On the Nexus podcast, founder and host James Dice interviews some of the brightest leaders in the smart building industry. It is a great resource to gain insight and learn from experienced industry professionals.
In episode #33 of Nexus, Optigo Networks’ CEO Pook-Ping Yao joined James to discuss (Operational Technology) OT networks, and share insights on BACnet and the smart building industry. This blog gathers a few highlights, but make sure to check out the full episode on the Nexus website.
Host James Dice has a favourite question he regularly asks guests on the podcast: “Why is technology in our buildings so far behind technology, say, in our pockets?”
Ping described it as two completely different worlds. The people in the smart buildings industry are primarily focused on the fact that the building has to stand for the next 50 years. They cannot revamp the building technology every couple of years, because it simply isn’t feasible. Meanwhile, the average person probably replaces their cell phone every two years. The technologies in our buildings versus in our phones have different priorities and different timelines.
James and Ping went into the topic of OT as well: what it is, and how it compares to IT. Ping explained the difference: “IT [is] a function of creating a system for communicating between people […] OT is connecting machines.”
James also asked why people are separating IT and OT rather than giving the responsibility over to the people already working at the IP level of the building. Ping said:
It's not a technology question. It's not a performance problem. It's a people problem. If a new building is being built […] and the owner says, “I want my OT system, security cameras, lighting, elevators […] etc. to be on my IT network,” the simple question to ask is: is IT now going to be responsible for the construction phase and all the responsibilities of OT?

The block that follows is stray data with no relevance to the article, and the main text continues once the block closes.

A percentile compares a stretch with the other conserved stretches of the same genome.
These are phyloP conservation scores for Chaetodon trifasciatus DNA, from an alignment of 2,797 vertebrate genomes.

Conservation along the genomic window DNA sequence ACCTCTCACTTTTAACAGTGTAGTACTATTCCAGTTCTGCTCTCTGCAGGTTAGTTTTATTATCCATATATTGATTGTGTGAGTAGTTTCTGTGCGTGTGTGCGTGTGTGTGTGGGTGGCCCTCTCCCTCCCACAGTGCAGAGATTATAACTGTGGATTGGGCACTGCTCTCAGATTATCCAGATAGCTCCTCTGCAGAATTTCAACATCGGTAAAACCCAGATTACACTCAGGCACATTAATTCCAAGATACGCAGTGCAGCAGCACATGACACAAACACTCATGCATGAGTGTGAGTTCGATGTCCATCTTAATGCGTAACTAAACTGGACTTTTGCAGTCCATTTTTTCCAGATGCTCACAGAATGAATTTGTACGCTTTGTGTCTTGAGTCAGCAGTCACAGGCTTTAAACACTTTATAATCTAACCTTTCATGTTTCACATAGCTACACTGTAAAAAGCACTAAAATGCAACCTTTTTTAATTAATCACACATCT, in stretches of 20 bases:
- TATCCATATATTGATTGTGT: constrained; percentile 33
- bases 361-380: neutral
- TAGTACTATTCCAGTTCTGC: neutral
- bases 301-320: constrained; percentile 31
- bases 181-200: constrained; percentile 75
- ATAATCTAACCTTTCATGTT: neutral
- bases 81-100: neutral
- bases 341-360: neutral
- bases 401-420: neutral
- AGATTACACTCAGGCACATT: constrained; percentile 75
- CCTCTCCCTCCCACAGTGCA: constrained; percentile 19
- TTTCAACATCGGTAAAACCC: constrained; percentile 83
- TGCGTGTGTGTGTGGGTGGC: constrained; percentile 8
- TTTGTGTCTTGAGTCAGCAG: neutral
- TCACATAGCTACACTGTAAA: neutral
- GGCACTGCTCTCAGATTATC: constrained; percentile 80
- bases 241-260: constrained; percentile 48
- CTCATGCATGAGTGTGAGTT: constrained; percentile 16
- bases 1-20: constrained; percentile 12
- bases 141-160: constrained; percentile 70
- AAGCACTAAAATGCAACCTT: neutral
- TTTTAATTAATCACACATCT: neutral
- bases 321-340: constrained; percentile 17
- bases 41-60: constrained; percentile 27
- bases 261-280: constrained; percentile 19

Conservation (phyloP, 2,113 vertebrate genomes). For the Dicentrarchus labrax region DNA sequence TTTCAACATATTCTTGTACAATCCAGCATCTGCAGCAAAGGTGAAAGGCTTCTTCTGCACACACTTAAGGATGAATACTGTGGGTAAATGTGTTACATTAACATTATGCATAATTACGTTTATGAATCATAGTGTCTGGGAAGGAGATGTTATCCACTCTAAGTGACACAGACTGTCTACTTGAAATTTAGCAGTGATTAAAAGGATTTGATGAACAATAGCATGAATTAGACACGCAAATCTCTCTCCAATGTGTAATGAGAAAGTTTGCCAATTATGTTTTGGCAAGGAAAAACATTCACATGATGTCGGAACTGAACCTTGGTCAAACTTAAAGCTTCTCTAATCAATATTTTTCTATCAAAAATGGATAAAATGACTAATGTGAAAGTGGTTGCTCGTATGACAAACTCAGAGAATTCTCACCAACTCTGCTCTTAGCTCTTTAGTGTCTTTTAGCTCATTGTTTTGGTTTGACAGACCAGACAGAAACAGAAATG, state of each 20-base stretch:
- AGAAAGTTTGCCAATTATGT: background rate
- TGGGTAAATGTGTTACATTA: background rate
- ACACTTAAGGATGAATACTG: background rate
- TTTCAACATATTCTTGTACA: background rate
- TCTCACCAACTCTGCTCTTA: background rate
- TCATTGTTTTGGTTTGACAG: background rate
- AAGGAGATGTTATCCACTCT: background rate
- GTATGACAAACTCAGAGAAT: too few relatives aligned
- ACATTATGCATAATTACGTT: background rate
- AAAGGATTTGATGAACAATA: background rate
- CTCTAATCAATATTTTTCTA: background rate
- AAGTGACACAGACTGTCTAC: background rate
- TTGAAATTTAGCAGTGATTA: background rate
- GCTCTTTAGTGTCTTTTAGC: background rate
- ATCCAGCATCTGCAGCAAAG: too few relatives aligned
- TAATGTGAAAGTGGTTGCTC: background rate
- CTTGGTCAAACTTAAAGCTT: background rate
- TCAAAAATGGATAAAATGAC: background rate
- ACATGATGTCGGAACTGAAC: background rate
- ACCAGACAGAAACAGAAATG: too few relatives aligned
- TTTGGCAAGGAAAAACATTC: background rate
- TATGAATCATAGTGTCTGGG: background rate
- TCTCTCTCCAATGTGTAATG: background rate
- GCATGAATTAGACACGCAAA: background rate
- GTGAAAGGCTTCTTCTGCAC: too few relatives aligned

If the IT executive is willing to put the needs of OT first and take on that responsibility, then you should take the opportunity. However, if they aren’t able to do that, then having a dedicated OT network makes more sense. In the past two to three years, Ping experienced many organizations that wanted to switch to separate systems because of the hassle of combining IT and OT.
When asked about Optigo and Ping’s goals for the company, he said, “We had this dream: our dream was to create this networking infrastructure for the smart building that would not only create a tunnel or conduit between point A and point B […] but we wanted to provide [first] that infrastructure that allows people to communicate.” Moving forward, “we thought, let's provide a network that can connect everything, that's a primary function. [Second] let's make sure we can redirect traffic so that it's working right. [And] third is being able to see when something is not going right.” In the long term, Ping’s vision is to close the loop and enable automatic tuning of the network.
Make sure to check out the full episode as there were many more topics and questions covered in the interview. Our thanks to James Dice at Nexus for having us on the podcast!